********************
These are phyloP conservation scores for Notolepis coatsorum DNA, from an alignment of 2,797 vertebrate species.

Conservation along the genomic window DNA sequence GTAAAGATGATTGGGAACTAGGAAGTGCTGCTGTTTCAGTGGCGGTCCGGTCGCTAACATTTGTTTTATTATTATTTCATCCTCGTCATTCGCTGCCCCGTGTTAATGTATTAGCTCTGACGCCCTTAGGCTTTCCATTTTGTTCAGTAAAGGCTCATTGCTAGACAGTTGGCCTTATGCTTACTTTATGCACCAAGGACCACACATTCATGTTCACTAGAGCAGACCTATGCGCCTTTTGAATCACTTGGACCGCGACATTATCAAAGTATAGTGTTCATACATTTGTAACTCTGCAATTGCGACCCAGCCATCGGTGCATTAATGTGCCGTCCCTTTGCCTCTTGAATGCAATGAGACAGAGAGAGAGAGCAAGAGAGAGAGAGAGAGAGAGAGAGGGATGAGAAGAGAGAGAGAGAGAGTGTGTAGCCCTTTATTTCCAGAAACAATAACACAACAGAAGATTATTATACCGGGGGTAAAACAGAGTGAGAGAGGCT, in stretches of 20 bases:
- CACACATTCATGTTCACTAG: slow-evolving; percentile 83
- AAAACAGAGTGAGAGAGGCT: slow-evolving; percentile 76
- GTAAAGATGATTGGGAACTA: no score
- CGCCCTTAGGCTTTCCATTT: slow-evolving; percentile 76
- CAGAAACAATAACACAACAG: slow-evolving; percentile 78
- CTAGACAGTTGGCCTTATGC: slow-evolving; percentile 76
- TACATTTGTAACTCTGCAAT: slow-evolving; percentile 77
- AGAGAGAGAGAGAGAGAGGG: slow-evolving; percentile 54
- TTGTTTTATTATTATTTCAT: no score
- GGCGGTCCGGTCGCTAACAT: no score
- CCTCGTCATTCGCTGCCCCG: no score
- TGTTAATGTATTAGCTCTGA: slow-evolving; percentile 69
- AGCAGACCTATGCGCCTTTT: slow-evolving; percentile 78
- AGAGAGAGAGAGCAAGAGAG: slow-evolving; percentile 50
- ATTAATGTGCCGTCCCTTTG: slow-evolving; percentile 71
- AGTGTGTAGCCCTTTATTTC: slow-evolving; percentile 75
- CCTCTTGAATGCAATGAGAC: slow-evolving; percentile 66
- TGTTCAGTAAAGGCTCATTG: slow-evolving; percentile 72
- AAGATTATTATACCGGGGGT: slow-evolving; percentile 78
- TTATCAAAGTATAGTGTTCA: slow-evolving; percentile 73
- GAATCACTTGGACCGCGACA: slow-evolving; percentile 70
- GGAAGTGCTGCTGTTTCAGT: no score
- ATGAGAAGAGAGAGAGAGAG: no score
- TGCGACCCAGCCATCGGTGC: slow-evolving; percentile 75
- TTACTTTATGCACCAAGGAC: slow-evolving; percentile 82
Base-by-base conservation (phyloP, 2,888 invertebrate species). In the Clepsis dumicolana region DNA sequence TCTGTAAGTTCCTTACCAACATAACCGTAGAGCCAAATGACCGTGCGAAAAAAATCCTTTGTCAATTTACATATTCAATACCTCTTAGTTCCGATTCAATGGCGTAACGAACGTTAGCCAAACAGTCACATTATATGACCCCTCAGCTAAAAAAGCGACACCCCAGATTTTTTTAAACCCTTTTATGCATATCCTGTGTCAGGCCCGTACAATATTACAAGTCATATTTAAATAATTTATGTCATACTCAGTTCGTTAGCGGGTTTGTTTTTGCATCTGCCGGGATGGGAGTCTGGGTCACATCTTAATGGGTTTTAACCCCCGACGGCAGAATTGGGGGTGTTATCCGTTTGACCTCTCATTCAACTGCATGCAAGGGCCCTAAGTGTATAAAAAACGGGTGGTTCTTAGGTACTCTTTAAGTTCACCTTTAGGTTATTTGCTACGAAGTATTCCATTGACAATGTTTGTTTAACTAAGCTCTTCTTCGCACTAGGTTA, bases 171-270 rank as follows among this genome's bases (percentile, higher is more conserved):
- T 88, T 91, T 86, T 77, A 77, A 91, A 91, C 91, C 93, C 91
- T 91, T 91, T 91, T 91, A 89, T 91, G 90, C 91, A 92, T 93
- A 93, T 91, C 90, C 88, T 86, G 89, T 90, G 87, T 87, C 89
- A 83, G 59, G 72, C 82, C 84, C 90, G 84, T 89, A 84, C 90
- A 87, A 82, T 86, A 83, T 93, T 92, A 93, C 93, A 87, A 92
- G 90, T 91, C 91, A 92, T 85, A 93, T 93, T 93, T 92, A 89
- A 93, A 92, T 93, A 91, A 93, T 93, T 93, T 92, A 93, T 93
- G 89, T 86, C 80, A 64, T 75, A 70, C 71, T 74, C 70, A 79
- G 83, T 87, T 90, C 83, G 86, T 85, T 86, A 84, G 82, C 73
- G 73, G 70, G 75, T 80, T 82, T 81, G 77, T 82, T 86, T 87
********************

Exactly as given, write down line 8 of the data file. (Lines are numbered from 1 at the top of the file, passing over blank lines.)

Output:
- CTAGACAGTTGGCCTTATGC: slow-evolving; percentile 76